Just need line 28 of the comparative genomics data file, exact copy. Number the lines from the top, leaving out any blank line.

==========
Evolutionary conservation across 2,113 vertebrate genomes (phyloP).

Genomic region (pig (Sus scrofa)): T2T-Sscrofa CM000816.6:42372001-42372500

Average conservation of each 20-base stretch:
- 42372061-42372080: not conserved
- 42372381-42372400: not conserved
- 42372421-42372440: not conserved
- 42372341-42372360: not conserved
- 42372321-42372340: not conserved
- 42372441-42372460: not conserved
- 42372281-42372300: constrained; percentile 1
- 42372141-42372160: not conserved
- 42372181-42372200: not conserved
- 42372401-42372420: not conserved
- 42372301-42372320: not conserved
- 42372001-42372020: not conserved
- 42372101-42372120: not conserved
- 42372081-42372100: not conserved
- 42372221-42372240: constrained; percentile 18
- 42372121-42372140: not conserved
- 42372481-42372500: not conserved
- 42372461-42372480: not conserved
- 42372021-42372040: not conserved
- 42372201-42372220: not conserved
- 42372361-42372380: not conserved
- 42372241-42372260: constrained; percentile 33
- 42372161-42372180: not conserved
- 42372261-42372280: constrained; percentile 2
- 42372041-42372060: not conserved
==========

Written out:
- 42372041-42372060: not conserved